By Chris Edwards
Photograph Confidently in any Season
Just a reminder that Four Rivers Photo Workshops help make shooting fun and fast by demystifying camera settings and setting you free to release you inner artist. Aperture, shutter speed and ISO are the photographer-artist's tools. We offer both small-group sessions and individual tutoring. See our REGISTRATION page for details. We added a gift certificate to our purchase selections. Take a look.
As the great American marketing machine is in high-gear for its holiday mode, why not take a decidedly less commercial and more budget-friendly approach: spend some time capturing the joy and beauty of the season with your camera. You might even decide to use the shots yourself for a Christmas card, winter screen-saver, or a "December" page on a homemade calendar you give as a gift. Why not get the jump on next year's busy season by planning ahead now while decorations are still up?
From a composition standpoint, your shots can be as simple or as "glitzy" as you'd like. Sometimes just a detail is enough to evoke the season, such as a simple red bow embellishing the bow of a boat in Ego Alley or a close-up of an angel figurine from a creche. Other times you might want to evoke a more luxurious feeling. In that regard, check out some of the holiday displays at nearby Homestead Gardens in Davidsonville. From peacock feather-festooned trees to glittering silver bowls and mercury-glass candlesticks arrayed on mirrors, the artists at Homestead know how to take decorating to a whole new level! While you're at Homestead, don't forget to swing by the elaborate train set and meander through the rows of poinsettias in amazing hues.
In crowded areas, such as Homestead Gardens, you won't be able to set up a tripod. In those situations, use a monopod, if you have one, or brace your camera, either on a ledge or against a wall. If you must shoot without any support, remember to tuck your elbows in, take a breath and hold it before depressing the shutter. You may also need to boost your ISO to get a sharp shot. This is particularly important for interior shots at churches and in stores where the lighting is low. While using a high ISO may result in more noise (graininess), you can often minimize that via a photo-editing program, like Photoshop Elements.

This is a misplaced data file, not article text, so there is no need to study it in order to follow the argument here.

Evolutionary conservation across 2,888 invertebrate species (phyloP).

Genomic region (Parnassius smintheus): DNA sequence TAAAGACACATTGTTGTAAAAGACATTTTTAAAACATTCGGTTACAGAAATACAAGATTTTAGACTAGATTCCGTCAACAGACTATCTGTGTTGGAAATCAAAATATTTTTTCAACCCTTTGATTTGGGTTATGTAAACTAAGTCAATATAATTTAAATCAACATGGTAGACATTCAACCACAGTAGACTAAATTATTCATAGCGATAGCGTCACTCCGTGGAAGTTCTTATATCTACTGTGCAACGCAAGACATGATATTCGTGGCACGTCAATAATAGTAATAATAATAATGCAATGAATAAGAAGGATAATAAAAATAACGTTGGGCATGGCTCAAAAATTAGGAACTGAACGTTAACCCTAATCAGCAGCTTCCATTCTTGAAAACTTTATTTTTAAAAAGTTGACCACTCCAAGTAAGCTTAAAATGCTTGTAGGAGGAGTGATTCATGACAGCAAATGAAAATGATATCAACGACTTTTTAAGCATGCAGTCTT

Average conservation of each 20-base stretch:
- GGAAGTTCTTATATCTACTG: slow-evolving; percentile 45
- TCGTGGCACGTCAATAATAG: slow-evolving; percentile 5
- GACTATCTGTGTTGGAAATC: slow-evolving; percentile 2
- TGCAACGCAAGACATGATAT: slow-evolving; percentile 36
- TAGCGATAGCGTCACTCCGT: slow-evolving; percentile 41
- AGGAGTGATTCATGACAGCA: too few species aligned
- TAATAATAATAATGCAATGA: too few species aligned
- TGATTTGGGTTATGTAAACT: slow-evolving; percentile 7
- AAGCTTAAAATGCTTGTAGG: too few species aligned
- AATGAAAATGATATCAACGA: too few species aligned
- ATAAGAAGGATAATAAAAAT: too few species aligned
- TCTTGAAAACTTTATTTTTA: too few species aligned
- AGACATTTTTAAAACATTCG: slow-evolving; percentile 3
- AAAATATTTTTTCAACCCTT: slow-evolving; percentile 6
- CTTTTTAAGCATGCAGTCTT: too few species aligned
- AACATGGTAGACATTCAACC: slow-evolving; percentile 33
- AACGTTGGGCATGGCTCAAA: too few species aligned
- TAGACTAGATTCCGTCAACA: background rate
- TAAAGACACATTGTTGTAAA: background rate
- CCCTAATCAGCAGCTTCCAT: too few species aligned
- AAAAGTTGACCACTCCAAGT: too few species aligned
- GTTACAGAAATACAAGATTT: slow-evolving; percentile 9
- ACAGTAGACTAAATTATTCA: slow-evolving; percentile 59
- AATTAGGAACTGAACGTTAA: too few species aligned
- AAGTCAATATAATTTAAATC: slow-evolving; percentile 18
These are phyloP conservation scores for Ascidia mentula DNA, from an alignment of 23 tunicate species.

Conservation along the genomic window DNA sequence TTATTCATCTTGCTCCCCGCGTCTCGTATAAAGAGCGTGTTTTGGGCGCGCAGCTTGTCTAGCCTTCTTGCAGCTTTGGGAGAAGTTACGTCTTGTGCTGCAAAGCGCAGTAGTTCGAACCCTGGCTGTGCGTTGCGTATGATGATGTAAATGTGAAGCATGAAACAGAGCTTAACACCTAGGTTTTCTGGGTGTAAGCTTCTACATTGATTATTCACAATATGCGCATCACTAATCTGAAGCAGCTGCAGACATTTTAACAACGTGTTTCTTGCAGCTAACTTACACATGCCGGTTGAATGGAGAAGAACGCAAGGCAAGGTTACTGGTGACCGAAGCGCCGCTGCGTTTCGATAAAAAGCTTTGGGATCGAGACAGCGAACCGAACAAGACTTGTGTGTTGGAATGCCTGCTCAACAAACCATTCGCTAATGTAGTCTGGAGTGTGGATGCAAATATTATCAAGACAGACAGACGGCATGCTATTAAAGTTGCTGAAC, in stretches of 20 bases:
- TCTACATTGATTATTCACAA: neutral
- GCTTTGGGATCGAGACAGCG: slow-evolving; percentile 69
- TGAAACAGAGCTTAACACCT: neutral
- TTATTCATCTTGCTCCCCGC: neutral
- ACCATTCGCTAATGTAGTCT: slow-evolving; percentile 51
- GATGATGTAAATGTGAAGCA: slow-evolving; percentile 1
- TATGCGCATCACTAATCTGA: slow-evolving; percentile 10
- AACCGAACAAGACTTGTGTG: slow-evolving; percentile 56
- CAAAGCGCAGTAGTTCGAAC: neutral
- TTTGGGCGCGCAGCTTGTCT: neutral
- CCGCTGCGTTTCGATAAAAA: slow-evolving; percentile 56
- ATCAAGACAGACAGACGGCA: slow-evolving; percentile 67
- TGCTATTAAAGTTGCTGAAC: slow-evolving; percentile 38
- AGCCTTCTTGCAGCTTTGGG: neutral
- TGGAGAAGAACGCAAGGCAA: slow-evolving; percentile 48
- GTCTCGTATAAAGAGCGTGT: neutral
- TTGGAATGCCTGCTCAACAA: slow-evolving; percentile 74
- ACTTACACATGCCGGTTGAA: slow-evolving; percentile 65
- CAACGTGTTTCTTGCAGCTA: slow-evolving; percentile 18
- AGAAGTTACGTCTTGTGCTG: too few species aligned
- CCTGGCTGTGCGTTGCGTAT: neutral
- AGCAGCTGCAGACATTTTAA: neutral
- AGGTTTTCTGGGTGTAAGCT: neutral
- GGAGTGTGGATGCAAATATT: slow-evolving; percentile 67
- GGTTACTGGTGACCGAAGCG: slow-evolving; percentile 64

For outdoor lights, many pros recommend shooting at twilight, when the sky is a dusky blue but still bright enough to define the buildings, rather than shooting when everything but the lights is black. Also, experiment zooming in and out while shooting those lights. You may need to play with your shutter settings a bit, but you can get some very unusual, very abstract shots.
Finally, you may be shooting in chilly weather. If that's the case, keep a spare battery in a warm place, such as next to your body, if your jacket has internal pockets. A sudden transition from a warm house to the cold outdoors (or a move in the opposite direction) can cause condensation on your camera. Putting your camera in a bag and allowing it to gradually transition to the new temperature is the best protection. Also remember to bring some warm gloves. The new ones that allow you to remove the fingertips so that you can use a cell phone will also let you manipulate your camera buttons.
See you out there shooting!
Chris and Laurie
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